The AG does mention in the fine print that, “Favourable/Unfavourable represents the direction of indicator; not a comment on performance or policy.” So what he is really assessing is not the sustainability of Nova Scotia’s finances, but merely whether an indicator has increased or decreased.

Unfortunately, the AG’s choice of language is misleading, as media reports emphasized his use of the word “unfavourable” to question the province’s fiscal sustainability. Yet, the AG’s report offers very little evidence to that effect.

One way to provide context to the AG’s report is to compare Nova Scotia’s fiscal situation with that is other jurisdictions. Past reports have done just that, but not this time. Citing a lack of available data, the AG fails to make any comparisons. He could have reported that Nova Scotia’s fiscal situation compares favourably with most Canadian provinces. According to the Royal Bank, our projected debt-to-GDP ratio for 2015-16, at 36.4%, is comparable to the other Atlantic province’s and Manitoba’s, and is significantly lower than Ontario and Quebec with debt-to-GDP forecasts of 39.9% and 49.5% respectively. Only British Columbia and the oil-rich provinces of Alberta and Saskatchewan have significantly lower debt-to-GDP ratios. Further, Nova Scotia’s projected budget deficit as a percentage of GDP, at only 0.3%, is the second lowest, behind only British Columbia’s.

Yet, even with these positive comparisons, skeptics may wonder whether the majority of Canadian provinces’ finances are sustainable. Fortunately, there has been a proliferation of serious empirical studies on sustainable debt levels. These focus on identifying the point at which governments’ debt levels start to adversely affect their ability to finance programs. A recent study by the IMF, for example, concludes that debt-to-GDP ratios of less than 90-100% pose little concern and that serious problems only arise when debt rises above 150% of GDP. The OECD puts these figures at 120% and 170% respectively. Nova Scotia’s debt, even when combined with the federal debt, is nowhere close to unsustainable levels.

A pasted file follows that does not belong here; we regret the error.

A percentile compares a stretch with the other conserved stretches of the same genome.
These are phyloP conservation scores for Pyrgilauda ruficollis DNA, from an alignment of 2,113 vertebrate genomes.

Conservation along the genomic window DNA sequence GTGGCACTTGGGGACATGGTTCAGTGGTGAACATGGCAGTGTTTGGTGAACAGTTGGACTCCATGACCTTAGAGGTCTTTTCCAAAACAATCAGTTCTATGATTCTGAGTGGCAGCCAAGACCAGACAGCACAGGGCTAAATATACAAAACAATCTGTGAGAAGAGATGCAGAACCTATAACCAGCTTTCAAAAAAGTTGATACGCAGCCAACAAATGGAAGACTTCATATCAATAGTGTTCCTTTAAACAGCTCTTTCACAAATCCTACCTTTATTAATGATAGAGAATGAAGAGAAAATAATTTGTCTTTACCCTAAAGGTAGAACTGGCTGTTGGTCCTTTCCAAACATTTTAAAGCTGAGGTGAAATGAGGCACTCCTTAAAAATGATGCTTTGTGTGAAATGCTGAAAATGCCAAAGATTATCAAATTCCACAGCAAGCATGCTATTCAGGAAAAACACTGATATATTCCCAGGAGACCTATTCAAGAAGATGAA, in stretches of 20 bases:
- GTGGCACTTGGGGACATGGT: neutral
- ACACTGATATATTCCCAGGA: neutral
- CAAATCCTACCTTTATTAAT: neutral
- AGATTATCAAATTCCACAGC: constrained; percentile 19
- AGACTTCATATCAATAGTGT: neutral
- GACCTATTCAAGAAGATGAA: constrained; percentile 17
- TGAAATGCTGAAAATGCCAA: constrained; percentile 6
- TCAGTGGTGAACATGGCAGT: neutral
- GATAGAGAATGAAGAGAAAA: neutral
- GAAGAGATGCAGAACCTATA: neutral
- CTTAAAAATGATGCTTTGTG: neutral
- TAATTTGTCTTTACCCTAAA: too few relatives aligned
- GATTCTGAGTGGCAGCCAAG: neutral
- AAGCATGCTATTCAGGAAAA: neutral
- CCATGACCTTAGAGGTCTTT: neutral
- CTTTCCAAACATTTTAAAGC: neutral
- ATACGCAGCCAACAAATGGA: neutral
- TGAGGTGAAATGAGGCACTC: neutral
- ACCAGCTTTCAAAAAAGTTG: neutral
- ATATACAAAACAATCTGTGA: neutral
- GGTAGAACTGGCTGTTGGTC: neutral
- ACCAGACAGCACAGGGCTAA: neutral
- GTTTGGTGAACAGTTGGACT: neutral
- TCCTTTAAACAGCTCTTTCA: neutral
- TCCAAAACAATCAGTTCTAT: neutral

This does not mean that the Nova Scotia government should ignore its debt. The debt needs to be managed, and it may make sense to gradually lower our debt-to-GDP ratio. But this needs to be done responsibly. Rushing through austerity measures when our economy faces excess capacity will have a negative effect on economic growth, hampering our ability to manage the debt. Just as important, austerity imposes real costs on Nova Scotian’s prosperity in terms of higher unemployment, lower public-sector wages, increased poverty, and diminished quality of essential public services. We can afford to invest in our society and manage our debt responsibly.

The Canadian Centre for Policy Alternatives is releasing its Nova Scotia Alternative Budget on December 7th. This document contains a detailed analysis and discussion on the types of investments our government could make to promote prosperity while remaining fiscally responsible.

The federal Liberals’ recent electoral success demonstrates that the public is willing to accept a platform that includes modest deficits directed towards necessary public investments. Let’s hope their counterparts in Nova Scotia recognize the wisdom of the public.

James Sawler, is an economist at Mount St. Vincent University and one of the authors of this year's provincial Alternative Budget, to be be released by the Canadian centre for Policy Alternatives on Monday, December 7th.